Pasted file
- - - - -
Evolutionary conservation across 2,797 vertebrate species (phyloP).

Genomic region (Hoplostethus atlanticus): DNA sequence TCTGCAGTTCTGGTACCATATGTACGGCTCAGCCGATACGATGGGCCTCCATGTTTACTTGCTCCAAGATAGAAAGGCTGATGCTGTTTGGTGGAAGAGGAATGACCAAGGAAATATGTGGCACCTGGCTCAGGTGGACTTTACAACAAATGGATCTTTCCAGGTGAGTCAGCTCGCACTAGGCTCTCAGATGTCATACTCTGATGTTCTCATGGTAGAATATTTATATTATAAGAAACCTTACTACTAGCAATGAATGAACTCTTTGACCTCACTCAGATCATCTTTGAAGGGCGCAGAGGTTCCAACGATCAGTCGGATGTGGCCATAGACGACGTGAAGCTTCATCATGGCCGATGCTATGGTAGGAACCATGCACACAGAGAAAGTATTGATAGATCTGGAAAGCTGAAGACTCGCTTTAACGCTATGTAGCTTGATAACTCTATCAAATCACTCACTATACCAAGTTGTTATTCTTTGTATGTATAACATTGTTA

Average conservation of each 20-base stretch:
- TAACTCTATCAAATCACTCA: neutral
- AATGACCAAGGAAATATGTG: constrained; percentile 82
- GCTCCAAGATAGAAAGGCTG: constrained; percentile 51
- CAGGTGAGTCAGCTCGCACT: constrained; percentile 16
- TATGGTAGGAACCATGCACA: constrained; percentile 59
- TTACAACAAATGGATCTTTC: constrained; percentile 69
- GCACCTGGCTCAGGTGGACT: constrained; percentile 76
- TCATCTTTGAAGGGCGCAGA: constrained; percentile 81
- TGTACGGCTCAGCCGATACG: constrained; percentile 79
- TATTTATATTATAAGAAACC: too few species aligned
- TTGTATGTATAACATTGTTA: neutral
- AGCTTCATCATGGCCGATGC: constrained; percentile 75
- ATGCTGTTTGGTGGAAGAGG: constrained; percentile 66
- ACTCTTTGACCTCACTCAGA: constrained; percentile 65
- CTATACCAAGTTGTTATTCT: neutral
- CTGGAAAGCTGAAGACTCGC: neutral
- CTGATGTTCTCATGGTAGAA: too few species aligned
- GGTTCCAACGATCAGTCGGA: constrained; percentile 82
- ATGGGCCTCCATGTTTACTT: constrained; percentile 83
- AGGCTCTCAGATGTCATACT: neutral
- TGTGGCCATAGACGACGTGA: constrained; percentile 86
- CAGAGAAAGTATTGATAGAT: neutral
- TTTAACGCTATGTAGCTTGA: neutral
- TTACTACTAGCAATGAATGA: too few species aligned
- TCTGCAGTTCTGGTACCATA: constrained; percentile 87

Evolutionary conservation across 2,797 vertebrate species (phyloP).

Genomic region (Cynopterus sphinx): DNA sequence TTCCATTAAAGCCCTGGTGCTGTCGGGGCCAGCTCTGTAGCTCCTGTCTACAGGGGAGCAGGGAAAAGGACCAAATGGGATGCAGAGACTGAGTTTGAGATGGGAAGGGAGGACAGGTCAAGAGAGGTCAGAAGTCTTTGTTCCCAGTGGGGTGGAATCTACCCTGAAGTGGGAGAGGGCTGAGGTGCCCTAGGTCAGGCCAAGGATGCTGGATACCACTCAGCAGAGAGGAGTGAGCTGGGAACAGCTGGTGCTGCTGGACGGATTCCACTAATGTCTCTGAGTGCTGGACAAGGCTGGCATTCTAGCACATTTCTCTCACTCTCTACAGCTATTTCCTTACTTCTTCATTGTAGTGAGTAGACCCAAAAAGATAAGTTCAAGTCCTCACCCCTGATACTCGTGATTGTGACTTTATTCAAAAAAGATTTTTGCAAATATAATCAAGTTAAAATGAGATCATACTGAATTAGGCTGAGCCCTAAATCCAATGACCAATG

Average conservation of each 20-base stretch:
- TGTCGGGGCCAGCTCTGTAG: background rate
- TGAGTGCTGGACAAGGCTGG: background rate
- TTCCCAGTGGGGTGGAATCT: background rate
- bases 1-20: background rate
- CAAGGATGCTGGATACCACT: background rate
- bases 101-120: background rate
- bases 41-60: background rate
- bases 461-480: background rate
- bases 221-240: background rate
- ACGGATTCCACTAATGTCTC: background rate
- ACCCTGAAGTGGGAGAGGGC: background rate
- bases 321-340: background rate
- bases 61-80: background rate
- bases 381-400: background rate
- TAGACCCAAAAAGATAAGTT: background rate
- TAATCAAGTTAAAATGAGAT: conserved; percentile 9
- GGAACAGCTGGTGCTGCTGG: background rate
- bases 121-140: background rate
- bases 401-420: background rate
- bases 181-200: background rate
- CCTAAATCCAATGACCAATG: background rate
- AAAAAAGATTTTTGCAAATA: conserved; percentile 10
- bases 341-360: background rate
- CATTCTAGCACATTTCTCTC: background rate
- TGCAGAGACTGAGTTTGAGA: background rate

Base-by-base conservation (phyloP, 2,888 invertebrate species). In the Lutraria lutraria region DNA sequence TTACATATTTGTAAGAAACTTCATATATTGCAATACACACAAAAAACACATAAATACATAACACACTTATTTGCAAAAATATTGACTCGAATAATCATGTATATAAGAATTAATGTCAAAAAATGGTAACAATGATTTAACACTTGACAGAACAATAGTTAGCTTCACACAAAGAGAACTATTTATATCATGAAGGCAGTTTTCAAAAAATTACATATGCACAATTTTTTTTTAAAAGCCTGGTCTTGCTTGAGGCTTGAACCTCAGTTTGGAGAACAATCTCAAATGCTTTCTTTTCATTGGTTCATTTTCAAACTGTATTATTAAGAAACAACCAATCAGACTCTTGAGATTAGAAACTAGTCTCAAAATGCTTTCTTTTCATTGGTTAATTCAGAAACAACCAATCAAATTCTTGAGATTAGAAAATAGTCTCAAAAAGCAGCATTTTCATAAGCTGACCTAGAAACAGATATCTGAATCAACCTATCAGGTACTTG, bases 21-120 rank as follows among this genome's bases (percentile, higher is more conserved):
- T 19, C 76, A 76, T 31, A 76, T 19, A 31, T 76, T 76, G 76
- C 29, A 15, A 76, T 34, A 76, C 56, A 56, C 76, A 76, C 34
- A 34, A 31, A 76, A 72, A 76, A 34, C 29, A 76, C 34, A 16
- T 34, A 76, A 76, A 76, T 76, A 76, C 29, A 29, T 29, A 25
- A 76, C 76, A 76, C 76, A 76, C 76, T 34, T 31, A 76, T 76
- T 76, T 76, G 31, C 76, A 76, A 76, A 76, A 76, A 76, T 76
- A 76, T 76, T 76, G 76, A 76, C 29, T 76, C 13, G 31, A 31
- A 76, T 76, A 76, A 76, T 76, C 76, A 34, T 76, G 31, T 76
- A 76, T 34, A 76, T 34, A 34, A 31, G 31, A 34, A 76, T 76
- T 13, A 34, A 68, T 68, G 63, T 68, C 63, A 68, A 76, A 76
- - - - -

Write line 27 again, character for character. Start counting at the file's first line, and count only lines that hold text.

- TTACTACTAGCAATGAATGA: too few species aligned